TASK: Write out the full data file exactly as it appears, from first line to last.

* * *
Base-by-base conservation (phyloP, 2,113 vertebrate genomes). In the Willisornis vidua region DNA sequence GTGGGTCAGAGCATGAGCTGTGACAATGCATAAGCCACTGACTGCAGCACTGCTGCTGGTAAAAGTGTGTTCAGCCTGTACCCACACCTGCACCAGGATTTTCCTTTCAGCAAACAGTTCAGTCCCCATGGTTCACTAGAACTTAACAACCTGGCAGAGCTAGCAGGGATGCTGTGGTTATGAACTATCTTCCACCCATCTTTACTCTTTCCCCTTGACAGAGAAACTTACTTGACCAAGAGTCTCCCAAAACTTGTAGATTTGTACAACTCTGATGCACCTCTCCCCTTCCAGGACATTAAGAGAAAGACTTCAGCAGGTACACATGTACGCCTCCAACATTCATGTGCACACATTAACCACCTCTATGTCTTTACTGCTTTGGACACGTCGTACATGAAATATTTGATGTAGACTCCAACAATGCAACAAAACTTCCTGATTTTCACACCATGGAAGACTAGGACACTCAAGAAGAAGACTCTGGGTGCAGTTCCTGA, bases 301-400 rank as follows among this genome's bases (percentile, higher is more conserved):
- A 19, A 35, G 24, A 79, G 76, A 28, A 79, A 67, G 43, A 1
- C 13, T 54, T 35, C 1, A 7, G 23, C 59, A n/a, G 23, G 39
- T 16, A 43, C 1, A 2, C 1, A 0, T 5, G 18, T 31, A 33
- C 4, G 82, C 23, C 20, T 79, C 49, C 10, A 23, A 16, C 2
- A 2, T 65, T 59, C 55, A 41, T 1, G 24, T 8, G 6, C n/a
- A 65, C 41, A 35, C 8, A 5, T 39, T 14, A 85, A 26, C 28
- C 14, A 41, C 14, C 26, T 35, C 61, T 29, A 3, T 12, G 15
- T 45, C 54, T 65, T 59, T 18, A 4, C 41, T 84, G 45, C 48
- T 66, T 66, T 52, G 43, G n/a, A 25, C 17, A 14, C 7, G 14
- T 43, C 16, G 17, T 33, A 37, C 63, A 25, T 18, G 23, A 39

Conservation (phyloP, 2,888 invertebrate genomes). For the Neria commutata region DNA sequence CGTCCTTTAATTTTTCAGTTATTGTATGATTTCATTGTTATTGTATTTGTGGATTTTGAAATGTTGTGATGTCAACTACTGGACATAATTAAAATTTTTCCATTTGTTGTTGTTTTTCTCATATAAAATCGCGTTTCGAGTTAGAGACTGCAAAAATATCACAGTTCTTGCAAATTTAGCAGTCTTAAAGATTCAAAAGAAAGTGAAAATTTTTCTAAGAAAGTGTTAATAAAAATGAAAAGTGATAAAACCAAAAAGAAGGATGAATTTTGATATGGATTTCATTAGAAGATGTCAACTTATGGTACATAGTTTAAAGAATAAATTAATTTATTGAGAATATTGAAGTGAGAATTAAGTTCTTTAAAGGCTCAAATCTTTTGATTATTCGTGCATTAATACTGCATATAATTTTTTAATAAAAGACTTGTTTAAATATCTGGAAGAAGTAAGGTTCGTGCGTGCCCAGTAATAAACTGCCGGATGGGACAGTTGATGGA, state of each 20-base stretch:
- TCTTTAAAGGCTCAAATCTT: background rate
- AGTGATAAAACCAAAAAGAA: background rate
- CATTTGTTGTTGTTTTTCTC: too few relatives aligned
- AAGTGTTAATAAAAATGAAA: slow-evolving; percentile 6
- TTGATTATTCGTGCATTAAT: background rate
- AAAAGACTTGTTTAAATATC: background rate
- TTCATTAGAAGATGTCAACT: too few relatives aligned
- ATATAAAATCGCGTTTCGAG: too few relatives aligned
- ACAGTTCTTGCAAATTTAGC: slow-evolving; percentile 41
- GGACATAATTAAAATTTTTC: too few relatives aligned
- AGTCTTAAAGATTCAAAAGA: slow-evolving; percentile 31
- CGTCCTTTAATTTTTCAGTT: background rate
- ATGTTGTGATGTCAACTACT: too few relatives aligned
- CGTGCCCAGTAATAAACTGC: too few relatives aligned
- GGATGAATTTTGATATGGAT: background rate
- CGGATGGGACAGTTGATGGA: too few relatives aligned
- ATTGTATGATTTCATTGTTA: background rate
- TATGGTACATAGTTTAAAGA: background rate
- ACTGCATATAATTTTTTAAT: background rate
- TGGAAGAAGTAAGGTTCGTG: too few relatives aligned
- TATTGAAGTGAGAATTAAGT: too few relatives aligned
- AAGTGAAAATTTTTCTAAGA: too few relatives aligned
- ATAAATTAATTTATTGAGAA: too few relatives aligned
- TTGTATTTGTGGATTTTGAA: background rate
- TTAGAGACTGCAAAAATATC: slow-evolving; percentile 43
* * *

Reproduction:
Base-by-base conservation (phyloP, 2,113 vertebrate genomes). In the Willisornis vidua region DNA sequence GTGGGTCAGAGCATGAGCTGTGACAATGCATAAGCCACTGACTGCAGCACTGCTGCTGGTAAAAGTGTGTTCAGCCTGTACCCACACCTGCACCAGGATTTTCCTTTCAGCAAACAGTTCAGTCCCCATGGTTCACTAGAACTTAACAACCTGGCAGAGCTAGCAGGGATGCTGTGGTTATGAACTATCTTCCACCCATCTTTACTCTTTCCCCTTGACAGAGAAACTTACTTGACCAAGAGTCTCCCAAAACTTGTAGATTTGTACAACTCTGATGCACCTCTCCCCTTCCAGGACATTAAGAGAAAGACTTCAGCAGGTACACATGTACGCCTCCAACATTCATGTGCACACATTAACCACCTCTATGTCTTTACTGCTTTGGACACGTCGTACATGAAATATTTGATGTAGACTCCAACAATGCAACAAAACTTCCTGATTTTCACACCATGGAAGACTAGGACACTCAAGAAGAAGACTCTGGGTGCAGTTCCTGA, bases 301-400 rank as follows among this genome's bases (percentile, higher is more conserved):
- A 19, A 35, G 24, A 79, G 76, A 28, A 79, A 67, G 43, A 1
- C 13, T 54, T 35, C 1, A 7, G 23, C 59, A n/a, G 23, G 39
- T 16, A 43, C 1, A 2, C 1, A 0, T 5, G 18, T 31, A 33
- C 4, G 82, C 23, C 20, T 79, C 49, C 10, A 23, A 16, C 2
- A 2, T 65, T 59, C 55, A 41, T 1, G 24, T 8, G 6, C n/a
- A 65, C 41, A 35, C 8, A 5, T 39, T 14, A 85, A 26, C 28
- C 14, A 41, C 14, C 26, T 35, C 61, T 29, A 3, T 12, G 15
- T 45, C 54, T 65, T 59, T 18, A 4, C 41, T 84, G 45, C 48
- T 66, T 66, T 52, G 43, G n/a, A 25, C 17, A 14, C 7, G 14
- T 43, C 16, G 17, T 33, A 37, C 63, A 25, T 18, G 23, A 39

Conservation (phyloP, 2,888 invertebrate genomes). For the Neria commutata region DNA sequence CGTCCTTTAATTTTTCAGTTATTGTATGATTTCATTGTTATTGTATTTGTGGATTTTGAAATGTTGTGATGTCAACTACTGGACATAATTAAAATTTTTCCATTTGTTGTTGTTTTTCTCATATAAAATCGCGTTTCGAGTTAGAGACTGCAAAAATATCACAGTTCTTGCAAATTTAGCAGTCTTAAAGATTCAAAAGAAAGTGAAAATTTTTCTAAGAAAGTGTTAATAAAAATGAAAAGTGATAAAACCAAAAAGAAGGATGAATTTTGATATGGATTTCATTAGAAGATGTCAACTTATGGTACATAGTTTAAAGAATAAATTAATTTATTGAGAATATTGAAGTGAGAATTAAGTTCTTTAAAGGCTCAAATCTTTTGATTATTCGTGCATTAATACTGCATATAATTTTTTAATAAAAGACTTGTTTAAATATCTGGAAGAAGTAAGGTTCGTGCGTGCCCAGTAATAAACTGCCGGATGGGACAGTTGATGGA, state of each 20-base stretch:
- TCTTTAAAGGCTCAAATCTT: background rate
- AGTGATAAAACCAAAAAGAA: background rate
- CATTTGTTGTTGTTTTTCTC: too few relatives aligned
- AAGTGTTAATAAAAATGAAA: slow-evolving; percentile 6
- TTGATTATTCGTGCATTAAT: background rate
- AAAAGACTTGTTTAAATATC: background rate
- TTCATTAGAAGATGTCAACT: too few relatives aligned
- ATATAAAATCGCGTTTCGAG: too few relatives aligned
- ACAGTTCTTGCAAATTTAGC: slow-evolving; percentile 41
- GGACATAATTAAAATTTTTC: too few relatives aligned
- AGTCTTAAAGATTCAAAAGA: slow-evolving; percentile 31
- CGTCCTTTAATTTTTCAGTT: background rate
- ATGTTGTGATGTCAACTACT: too few relatives aligned
- CGTGCCCAGTAATAAACTGC: too few relatives aligned
- GGATGAATTTTGATATGGAT: background rate
- CGGATGGGACAGTTGATGGA: too few relatives aligned
- ATTGTATGATTTCATTGTTA: background rate
- TATGGTACATAGTTTAAAGA: background rate
- ACTGCATATAATTTTTTAAT: background rate
- TGGAAGAAGTAAGGTTCGTG: too few relatives aligned
- TATTGAAGTGAGAATTAAGT: too few relatives aligned
- AAGTGAAAATTTTTCTAAGA: too few relatives aligned
- ATAAATTAATTTATTGAGAA: too few relatives aligned
- TTGTATTTGTGGATTTTGAA: background rate
- TTAGAGACTGCAAAAATATC: slow-evolving; percentile 43